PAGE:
Tiger parenting is far from running out of its course in China and is unlikely going to in a while.
By the time the book "Battle Hymn of the Tiger Mother" arrived on China's shore from the U.S. 10 years ago, it had already left a trail of horror at home in the temple of hands-off education. Yet on this side of the ocean, many people this columnist talked to at the time simply shrugged it off, although for two completely opposite reasons.
Amy Chua, the author and a Yale Law professor, is probably still the world's best-known tiger mother, championing a domestic education philosophy that's a cross between Ivy-league elitism and traditional heavy-handed parenting historically more common in East and Southeast Asia.
Supporters of proactive parental intervention in child education thought her case was but the latest of numerous successes before her that was decorated with an Ivy-league logo. Many of her critics were convinced that it wouldn't be for long that even the most conservative Chinese parents would know better than micro-planning the future of their offspring.
Neither camp seems to have taken much notice from the other ever since, judged by what is happening 10 years later.
With the help of China's overarching social media, Chinese tiger parents have upgraded into tiger parents 2.0, found multiple reports over the past few weeks. What didn't change in 10-year time is their passion in whipping their offspring into shape and the more liberal parents' shock at it.
The earnest adults eager for their children to exceed them academically have established support groups on the popular messaging app WeChat. Together their workshop action plans on how to better occupy their children's out of classroom time and vent frustration with each other if the plans fail to deliver.
Some timetables of off-curriculum activities look really ambitious. Tennis class, go training and appreciating classic Chinese poetry and Shakespeare's sonnets were scheduled within a single morning for primary schoolchildren, revealed one of the reports, by parents who hoped the physical and mental exercises, together with honing taste for fine art could better prepare their children academically and socially.
The tiger parent 2.0 are by no means negating the health issues. For example, reporters found that among the various support groups there are several specifically for children's optimal health. Parents and, sometimes retired grandparents in the group would remind each other of the times when they should take their nose-in-book (or Ipad) children out for eye-relaxing.
It is as easy to criticize the tiger methodology now as it was 10 years ago. Their vigorous mechanism could deprive their children of the joy of learning. Social media may have deposited new means in their hands to monitor their kids' work and to bond with fellow parents in disappointment, but it doesn't change the fundamental fact that education is a science and gluing their children to the desks doesn't guarantee that knowledge will come across.
Another thorny point on which the tiger parents and their critics cannot see eye to eye is the correlation between a child's academic performance and future career success. Tiger parents believe that there is a strong positive link while their opponents are less convinced.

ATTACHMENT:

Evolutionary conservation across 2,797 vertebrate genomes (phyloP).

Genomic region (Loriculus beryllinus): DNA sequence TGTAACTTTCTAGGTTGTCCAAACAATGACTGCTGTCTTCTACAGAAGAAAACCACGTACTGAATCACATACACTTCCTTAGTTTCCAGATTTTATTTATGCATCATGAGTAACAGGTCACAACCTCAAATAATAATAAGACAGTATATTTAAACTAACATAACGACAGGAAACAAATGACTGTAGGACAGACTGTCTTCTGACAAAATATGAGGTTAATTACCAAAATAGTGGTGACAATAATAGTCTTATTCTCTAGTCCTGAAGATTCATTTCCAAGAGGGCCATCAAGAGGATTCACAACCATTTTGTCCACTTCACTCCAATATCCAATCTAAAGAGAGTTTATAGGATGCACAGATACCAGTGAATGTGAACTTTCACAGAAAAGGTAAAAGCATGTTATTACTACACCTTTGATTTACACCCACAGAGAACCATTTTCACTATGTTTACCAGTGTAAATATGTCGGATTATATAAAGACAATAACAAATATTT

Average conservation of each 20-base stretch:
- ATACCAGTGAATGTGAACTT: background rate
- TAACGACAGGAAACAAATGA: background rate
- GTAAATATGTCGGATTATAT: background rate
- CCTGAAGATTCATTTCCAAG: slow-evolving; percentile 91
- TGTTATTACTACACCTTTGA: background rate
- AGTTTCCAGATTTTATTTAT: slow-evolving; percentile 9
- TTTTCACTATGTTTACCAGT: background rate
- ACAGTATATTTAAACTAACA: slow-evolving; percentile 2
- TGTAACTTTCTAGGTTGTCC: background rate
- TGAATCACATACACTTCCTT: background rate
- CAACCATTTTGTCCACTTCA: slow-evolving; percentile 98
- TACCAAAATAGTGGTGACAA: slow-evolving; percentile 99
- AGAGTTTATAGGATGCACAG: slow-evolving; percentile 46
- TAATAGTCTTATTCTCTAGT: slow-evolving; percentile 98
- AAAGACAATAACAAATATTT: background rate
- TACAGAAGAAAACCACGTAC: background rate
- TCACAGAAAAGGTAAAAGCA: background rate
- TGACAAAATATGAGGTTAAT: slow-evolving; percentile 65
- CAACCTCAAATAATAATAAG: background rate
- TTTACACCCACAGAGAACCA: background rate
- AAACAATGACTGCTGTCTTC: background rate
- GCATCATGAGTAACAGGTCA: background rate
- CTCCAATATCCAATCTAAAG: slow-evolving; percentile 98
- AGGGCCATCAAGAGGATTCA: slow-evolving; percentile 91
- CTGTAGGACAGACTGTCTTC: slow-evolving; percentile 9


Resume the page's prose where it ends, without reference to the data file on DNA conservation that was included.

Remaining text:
What has kept the debate about tiger parenting alive 10 years after it was first set off and will likely continue to do so, however, is probably the tricky business of measuring happiness.
Parents want what they believe is good for their children. Yet they can only control the most controllable factor – or so they suppose – that will enhance their children's happiness from the material side. The formula isn't complex everywhere in the world: a seat in the country's top universities will increase the chances of getting a better job which paves the way for a financially secured life. Where to start with their home education couldn't be clearer. A fancy degree and career are worth the efforts and the pain thus caused on both ends. Tiger parents often find themselves slaves of their own ambitions as much so as their children, exhausted by monitoring their children's work and taking them to weekend training sessions.
Yet the correlation between income and happiness is not always straightforward. On the positive relation between the pair, the tiger parents are correct only to a point. Behavior economy has found that gradually it takes far more financial stimulus for happiness to grow by the same measurable unit after people's income reaches a certain plane.
On social and national level, the theory is also enlightening. According to the data compiled by the UN since 2012, a 1-percent change in GDP per capita will cause only a 0.3 unit change in happiness (estimated on a scale from 0 to 10). Finland, for example, the happiest country in 2018, had a per capita income about 25 percent less than the U.S., which ranked only at the 18th in making its people happy.
Nearly 75 percent of the variance in happiness between well performing countries and the poor ones can be explained by variables such as social support, life expectancy, freedom to make life choices, generosity and freedom from corruption, wrote Seth Bertolucci, an economist of University of California, Berkeley, in 2018.
Again, things that GDP increase can help but only with higher and higher marginal cost, and that are out of control of many parents. But some believe they can prepare their children for the worst with their demanding parenting style.
Despite tiger parents' stifling approaches (many are not unaware of the shortcomings, but still insist on their necessities), there is one thing about them that the society can live with: their belief in education's power to change one's life for the better, and there is a clear path to achieve it.
Even after scientists and economists solve all the mysteries about happiness, we will still need to believe in it as aggressively as tiger.